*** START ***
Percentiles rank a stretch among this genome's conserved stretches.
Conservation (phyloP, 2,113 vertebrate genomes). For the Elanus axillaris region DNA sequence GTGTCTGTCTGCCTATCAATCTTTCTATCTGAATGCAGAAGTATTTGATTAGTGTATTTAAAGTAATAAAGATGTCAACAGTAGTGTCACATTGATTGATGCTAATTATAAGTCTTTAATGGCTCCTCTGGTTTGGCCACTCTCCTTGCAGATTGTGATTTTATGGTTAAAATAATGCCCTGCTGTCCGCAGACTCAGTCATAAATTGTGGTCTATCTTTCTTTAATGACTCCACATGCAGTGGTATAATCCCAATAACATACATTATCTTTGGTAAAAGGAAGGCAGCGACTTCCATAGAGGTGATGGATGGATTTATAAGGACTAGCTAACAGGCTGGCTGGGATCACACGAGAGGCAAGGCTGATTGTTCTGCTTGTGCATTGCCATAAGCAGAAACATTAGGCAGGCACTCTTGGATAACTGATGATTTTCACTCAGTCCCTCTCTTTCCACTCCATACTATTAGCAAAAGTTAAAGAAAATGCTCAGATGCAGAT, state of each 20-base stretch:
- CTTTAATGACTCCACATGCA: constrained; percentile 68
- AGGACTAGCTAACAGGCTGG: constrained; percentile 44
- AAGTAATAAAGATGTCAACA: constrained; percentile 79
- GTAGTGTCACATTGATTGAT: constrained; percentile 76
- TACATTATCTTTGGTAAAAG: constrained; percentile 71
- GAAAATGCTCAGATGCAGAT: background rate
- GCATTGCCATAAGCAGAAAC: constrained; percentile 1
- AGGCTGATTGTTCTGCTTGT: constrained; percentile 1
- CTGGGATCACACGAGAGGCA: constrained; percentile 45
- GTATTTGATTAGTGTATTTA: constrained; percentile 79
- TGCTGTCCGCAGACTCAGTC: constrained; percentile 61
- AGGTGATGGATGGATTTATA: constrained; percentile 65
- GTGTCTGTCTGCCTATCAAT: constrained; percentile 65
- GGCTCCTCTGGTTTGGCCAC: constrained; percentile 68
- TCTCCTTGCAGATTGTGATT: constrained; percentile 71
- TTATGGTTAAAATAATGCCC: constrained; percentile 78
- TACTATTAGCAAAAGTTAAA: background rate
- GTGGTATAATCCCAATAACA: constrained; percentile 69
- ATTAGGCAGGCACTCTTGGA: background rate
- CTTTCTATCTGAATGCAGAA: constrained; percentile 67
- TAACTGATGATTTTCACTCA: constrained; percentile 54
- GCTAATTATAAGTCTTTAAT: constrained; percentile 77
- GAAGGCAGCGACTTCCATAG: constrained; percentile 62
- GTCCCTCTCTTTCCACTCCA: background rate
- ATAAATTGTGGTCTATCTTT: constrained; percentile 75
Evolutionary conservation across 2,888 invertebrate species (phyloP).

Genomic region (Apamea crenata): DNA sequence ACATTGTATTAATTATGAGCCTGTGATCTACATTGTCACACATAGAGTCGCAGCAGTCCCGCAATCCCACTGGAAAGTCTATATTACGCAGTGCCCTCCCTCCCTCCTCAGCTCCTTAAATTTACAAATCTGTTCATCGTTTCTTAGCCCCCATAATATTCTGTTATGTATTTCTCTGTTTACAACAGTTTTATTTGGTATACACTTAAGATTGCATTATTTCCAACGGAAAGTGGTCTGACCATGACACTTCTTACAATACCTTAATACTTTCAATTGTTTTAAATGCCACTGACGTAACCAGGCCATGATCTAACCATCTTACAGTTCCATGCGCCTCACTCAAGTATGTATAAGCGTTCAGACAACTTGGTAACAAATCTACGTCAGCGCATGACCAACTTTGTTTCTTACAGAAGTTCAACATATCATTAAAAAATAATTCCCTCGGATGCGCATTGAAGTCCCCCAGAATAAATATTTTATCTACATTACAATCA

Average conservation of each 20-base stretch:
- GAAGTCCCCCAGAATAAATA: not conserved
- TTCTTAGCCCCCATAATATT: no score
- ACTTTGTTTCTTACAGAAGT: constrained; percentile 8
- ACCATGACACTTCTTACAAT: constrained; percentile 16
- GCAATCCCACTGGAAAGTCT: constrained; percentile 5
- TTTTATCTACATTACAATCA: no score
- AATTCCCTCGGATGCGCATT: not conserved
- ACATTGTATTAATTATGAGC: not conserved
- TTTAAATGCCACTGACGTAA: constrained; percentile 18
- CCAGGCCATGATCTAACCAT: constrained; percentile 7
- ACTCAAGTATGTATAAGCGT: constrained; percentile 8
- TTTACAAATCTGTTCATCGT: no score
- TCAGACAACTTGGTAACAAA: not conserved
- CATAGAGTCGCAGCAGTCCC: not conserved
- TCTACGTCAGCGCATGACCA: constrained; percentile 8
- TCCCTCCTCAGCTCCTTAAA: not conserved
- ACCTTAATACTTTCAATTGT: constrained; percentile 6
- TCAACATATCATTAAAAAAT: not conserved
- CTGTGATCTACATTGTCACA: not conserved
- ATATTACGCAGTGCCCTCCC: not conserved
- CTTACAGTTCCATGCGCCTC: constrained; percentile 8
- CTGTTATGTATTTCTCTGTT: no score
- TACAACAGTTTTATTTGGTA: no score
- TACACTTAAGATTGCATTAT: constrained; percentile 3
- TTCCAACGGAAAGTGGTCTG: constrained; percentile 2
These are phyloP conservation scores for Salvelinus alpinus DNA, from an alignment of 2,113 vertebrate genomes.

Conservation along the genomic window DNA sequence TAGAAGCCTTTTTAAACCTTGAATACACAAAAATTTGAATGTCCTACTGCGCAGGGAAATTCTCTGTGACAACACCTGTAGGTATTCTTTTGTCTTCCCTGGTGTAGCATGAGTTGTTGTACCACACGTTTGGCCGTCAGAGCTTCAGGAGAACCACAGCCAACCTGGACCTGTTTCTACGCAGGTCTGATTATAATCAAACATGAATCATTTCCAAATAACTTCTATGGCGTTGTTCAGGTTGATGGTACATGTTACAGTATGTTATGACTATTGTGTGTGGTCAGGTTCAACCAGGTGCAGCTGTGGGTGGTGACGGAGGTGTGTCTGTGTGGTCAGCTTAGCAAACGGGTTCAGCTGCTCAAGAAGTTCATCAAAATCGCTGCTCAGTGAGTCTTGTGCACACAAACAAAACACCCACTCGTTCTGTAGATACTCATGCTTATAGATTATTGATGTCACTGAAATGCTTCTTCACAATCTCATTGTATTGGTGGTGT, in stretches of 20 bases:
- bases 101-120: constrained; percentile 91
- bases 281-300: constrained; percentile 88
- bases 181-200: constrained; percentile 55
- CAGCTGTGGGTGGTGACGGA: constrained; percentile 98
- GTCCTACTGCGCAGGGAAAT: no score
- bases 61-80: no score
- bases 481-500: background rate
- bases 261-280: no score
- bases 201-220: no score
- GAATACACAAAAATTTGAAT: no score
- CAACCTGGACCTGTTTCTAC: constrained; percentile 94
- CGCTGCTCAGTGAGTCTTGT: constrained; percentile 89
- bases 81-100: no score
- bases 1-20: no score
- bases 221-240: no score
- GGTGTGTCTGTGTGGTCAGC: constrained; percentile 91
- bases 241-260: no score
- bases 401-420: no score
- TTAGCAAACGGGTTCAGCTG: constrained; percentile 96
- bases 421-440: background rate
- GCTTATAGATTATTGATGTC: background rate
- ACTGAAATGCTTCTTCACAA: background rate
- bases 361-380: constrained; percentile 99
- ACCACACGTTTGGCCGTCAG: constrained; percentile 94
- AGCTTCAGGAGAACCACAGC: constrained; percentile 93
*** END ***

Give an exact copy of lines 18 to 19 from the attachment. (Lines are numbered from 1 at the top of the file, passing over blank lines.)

- TTATGGTTAAAATAATGCCC: constrained; percentile 78
- TACTATTAGCAAAAGTTAAA: background rate